This home is pretty much empty. Everything was moved to storage this past weekend. I have a week of camping out in my house, and then on to the new house-home-studio. (Excited? Yes!!!)
I am finding it interesting how little I need to be comfortable. And interesting how the floors and walls have become a kind of furniture.
I am thinking, these past few days, about doing long work. The big projects that take time to come together and mature. This home project is a big one.
Becoming an artist and writer have been big projects. More than big. More like continual. Can’t help it. I keep discovering new things to play with.
In all the packing, junking out, giving away, I uncovered a box full of old morning pages journals. Pages written when I began this I-am-an-artist journey.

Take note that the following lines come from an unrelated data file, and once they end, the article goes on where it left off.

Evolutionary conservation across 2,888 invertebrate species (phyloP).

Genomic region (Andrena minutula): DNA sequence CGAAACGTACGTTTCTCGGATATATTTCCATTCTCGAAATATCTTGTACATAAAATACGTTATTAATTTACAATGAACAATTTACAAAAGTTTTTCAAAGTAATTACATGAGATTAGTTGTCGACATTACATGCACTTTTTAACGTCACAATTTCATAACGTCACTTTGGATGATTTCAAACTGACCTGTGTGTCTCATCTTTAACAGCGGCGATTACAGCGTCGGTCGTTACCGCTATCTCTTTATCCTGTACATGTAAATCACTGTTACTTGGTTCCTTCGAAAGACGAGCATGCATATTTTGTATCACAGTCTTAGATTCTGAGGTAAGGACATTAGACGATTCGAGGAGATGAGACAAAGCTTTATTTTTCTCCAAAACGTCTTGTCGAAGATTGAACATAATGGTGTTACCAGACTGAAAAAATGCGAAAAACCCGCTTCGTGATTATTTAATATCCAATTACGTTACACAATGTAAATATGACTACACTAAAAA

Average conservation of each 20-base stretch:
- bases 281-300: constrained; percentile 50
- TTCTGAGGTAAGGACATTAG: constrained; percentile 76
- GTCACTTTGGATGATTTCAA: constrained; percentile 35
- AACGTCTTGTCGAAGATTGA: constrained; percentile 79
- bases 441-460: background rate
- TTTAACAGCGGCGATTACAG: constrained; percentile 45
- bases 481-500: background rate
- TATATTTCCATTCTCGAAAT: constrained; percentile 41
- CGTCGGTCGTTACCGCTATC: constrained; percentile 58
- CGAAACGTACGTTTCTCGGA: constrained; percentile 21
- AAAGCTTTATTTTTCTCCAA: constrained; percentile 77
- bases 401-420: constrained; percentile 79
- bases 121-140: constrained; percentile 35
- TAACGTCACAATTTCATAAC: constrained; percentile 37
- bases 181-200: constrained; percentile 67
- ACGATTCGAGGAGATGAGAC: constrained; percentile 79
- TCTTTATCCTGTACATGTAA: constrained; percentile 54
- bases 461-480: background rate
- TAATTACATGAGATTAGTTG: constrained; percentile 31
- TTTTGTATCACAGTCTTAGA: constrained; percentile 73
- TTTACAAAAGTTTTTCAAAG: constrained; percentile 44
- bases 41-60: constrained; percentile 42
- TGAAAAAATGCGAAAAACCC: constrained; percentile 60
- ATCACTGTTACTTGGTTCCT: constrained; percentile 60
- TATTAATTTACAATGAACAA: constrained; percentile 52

Most of these journals I fed to the woodstove. Letting go of old beliefs, angst (there was lots of that), limits I’d built around my creativity, limits I’d built around me.
I read a few pages here and there, as I fed them to the fire.
What I noticed—the Cat in these pages is no longer me. Someone else’s story. The incremental shifts really do add up to change in a good way.
As much as I love creating, it was a battle for me at first. I had to fight my way past massive fear and anxiety. Fear of making mistakes or a mess. Fear of making bad art. Whatever bad art is, I never did define it. Anxiety over wasting art supplies (read ‘money’) because I’d screwed up a drawing. Fear I was fooling myself; I wasn’t really an artist but no one had told me. All fear.